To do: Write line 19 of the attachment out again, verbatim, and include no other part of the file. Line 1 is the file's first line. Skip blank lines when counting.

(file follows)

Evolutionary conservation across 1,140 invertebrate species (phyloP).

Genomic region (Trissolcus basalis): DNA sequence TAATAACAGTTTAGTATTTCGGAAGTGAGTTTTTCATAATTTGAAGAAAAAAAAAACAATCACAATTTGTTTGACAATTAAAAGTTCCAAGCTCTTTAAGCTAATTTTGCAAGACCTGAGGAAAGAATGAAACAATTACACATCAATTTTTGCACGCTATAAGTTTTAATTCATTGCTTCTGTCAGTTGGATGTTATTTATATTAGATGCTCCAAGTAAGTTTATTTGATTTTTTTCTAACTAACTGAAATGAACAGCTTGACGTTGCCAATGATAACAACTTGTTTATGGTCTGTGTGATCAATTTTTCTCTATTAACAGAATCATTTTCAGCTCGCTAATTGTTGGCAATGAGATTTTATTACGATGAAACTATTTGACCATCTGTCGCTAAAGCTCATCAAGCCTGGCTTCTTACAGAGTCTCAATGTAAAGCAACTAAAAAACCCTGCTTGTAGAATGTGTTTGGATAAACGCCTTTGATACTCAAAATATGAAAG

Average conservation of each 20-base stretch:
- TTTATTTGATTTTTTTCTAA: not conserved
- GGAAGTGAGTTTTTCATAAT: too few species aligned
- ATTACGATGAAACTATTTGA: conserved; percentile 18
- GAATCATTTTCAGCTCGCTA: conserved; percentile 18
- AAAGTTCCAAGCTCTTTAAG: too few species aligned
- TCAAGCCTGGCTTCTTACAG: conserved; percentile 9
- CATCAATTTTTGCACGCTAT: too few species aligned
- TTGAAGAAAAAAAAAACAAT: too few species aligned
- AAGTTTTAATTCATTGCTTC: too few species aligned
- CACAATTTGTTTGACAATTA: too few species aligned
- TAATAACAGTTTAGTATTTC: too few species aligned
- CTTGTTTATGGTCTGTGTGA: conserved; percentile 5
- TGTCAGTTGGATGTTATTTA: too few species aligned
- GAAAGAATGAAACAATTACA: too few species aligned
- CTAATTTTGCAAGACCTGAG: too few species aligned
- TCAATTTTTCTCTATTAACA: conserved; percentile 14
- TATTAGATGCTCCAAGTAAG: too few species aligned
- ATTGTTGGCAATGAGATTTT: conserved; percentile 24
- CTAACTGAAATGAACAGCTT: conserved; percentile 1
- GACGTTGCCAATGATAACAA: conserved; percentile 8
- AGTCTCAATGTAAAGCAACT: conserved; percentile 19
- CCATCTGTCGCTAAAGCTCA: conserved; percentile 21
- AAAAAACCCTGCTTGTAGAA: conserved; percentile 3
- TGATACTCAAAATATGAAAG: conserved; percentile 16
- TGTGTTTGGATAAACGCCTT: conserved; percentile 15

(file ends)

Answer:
- TCAATTTTTCTCTATTAACA: conserved; percentile 14